On rare occasions a complex psychological drama is portrayed as factual and immediate, as is now happening at the Heidelberg Opera. The young production team consisting of Jim Lucassen and the recently deceased designer Jeroen van Eck (whose concept has been realised by Anja Koch), presented the crude drama about protection and growing up, vulnerability and powerful brutality, wickedness and love, revenge and shame; full of interpretative density and immediate intelligibility.

    In this set, the figures move in intensive subconsciousness, so that the drama works ever more strongly through that inimitable blend of fiction and truth that touches us on stage over and over again. At the end there is unequivocal enthusiasm with the opening performance audience.


    The premiere of Verdi's "Rigoletto" at the Heidelberg Theatre in the theatre tent elicited no jeering. That lack of “boo-ing” has not happened for a long time. The Director Jim Lucassen has by no means played down the matter, but disclosed its explosiveness with a degree of sarcasm.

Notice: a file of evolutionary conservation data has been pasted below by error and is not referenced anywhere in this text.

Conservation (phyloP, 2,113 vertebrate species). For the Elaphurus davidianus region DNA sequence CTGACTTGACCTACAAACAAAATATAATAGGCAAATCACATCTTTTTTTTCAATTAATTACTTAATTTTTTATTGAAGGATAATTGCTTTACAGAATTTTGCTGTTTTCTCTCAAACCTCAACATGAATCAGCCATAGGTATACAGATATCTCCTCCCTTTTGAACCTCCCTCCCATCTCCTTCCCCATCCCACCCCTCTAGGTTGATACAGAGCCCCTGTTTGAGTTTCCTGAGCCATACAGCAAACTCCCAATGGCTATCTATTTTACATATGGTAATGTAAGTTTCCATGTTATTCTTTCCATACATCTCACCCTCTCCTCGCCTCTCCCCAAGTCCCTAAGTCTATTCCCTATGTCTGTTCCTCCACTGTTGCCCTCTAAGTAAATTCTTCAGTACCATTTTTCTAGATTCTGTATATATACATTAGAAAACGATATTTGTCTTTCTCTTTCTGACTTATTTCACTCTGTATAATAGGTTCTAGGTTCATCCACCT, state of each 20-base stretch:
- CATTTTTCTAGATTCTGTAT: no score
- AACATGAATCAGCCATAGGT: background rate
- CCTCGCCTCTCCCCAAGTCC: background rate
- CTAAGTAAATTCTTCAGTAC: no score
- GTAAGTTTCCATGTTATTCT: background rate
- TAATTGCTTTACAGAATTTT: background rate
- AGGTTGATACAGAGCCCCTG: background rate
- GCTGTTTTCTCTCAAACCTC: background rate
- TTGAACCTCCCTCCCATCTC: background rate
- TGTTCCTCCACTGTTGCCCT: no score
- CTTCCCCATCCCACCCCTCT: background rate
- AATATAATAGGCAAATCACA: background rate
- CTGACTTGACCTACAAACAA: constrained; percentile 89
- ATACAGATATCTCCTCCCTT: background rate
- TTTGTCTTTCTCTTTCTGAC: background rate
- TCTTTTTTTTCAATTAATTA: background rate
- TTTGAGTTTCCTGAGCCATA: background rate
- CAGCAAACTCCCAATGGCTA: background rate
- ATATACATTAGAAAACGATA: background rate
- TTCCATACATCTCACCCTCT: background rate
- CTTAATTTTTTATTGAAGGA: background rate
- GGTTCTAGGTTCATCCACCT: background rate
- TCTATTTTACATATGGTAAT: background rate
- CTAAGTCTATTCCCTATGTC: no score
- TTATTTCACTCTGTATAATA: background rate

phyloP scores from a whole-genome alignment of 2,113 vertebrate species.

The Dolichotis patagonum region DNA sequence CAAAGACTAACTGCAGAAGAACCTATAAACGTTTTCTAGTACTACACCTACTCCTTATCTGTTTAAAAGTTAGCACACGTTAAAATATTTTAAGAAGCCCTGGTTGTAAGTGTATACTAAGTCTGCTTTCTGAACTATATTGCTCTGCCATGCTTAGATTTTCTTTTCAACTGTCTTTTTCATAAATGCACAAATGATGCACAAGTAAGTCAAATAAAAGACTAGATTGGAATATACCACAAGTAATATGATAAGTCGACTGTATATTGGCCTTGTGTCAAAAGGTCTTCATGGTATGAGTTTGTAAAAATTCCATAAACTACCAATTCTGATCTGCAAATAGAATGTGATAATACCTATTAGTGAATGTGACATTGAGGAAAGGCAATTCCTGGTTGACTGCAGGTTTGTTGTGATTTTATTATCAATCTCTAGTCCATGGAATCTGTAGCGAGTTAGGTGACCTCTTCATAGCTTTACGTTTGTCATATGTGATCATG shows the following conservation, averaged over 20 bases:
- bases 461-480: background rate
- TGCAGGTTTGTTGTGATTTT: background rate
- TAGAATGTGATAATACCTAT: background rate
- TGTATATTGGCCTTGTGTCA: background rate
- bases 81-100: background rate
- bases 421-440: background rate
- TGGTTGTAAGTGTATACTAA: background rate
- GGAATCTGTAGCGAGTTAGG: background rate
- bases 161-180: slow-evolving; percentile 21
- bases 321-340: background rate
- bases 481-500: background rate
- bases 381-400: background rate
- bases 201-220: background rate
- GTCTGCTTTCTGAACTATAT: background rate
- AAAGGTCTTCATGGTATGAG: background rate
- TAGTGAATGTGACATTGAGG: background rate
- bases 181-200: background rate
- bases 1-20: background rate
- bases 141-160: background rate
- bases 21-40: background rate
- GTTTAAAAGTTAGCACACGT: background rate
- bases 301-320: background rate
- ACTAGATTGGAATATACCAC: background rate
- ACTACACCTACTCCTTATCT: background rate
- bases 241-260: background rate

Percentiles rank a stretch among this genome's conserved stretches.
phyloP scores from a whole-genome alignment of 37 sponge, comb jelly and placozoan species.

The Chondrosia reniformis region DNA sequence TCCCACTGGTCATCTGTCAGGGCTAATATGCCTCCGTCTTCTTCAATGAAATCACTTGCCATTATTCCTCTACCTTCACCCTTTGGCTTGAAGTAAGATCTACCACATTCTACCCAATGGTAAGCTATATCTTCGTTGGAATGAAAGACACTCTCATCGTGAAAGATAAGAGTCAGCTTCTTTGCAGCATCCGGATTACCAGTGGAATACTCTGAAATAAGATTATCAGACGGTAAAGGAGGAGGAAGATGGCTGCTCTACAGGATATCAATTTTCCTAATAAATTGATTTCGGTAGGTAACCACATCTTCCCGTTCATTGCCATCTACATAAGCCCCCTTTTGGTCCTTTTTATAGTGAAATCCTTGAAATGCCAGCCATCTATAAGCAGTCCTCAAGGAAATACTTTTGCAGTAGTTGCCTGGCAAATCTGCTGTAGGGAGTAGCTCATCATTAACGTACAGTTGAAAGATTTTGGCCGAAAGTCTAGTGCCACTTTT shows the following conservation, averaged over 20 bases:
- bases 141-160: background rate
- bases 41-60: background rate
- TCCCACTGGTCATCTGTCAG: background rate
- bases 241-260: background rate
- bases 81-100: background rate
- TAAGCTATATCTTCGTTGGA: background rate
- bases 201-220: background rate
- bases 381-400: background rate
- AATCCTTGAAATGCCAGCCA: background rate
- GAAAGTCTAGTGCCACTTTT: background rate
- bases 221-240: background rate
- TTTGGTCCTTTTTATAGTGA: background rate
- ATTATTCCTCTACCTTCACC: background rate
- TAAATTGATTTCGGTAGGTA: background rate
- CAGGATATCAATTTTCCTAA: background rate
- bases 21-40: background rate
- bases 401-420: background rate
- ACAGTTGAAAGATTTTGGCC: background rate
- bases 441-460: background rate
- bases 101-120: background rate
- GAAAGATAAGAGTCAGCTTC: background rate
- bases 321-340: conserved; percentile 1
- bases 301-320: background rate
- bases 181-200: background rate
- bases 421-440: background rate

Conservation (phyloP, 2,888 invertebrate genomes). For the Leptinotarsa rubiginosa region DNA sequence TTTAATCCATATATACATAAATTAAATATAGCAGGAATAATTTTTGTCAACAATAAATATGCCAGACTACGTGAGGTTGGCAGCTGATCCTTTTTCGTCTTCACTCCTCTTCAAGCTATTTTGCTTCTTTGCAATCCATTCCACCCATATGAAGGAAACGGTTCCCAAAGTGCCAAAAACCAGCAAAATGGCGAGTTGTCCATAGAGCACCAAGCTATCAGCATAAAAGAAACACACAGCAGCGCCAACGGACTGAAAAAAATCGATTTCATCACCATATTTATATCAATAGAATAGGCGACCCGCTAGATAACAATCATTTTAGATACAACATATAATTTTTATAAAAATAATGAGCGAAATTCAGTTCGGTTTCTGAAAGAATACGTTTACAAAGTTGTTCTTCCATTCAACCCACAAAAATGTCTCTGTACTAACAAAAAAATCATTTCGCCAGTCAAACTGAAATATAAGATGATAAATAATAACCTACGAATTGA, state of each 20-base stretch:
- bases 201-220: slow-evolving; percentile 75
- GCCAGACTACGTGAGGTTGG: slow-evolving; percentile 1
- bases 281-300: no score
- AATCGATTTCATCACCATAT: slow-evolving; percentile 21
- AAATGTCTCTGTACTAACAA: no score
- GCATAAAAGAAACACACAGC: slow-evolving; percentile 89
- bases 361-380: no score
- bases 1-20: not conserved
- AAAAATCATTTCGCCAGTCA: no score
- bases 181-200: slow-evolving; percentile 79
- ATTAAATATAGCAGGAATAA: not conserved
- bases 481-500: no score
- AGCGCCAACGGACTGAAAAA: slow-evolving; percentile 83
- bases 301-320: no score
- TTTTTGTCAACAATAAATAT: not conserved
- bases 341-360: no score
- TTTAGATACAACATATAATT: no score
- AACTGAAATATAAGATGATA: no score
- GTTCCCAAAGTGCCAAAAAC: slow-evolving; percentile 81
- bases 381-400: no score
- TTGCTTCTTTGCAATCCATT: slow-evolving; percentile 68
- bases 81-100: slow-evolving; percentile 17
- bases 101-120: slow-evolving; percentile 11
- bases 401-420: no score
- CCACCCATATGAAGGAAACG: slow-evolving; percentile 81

The discrepancy between the outer role play and inner reality became oppressively clear in the men's choir performance, behind whose innocent costumes was erotic greed hidden. The Director dissected the hidden psychology of the drama as would be done with scalpel. Animated by the concentrated power of the orchestra's sound, under the direction of Cornelius Meister with a mixture of explosive drama and touching intimacy, the staging manages the masterpiece to show Verdi's classic in surprisingly modern light.


    With his idea of Rigoletto on a single set (by Jeroen van Eck), Jim Lucassen delivered what we should consider as a “workman’s proof” for Stage Directors: To arrange on the all but empty boards a configuration of persons in a way that both the piece and its internal tension became palpable.


    The performance of "Rigoletto" at the Heidelberg Opera tent became a true feast of opera.

    Once again it was proven that even small theatres are able to do extraordinary things. The direction by Jim Lucassen was impressive; locating the action in a timeless modernity.

    There is no escape from this cold and barren-looking mental space, which from time to time forms a stage on the stage.

    The psychological closeness of the court jester to Monterone is displayed impressively by the director. If both sit together at the end, struck by fate, it becomes clear: both share the same tragic fate.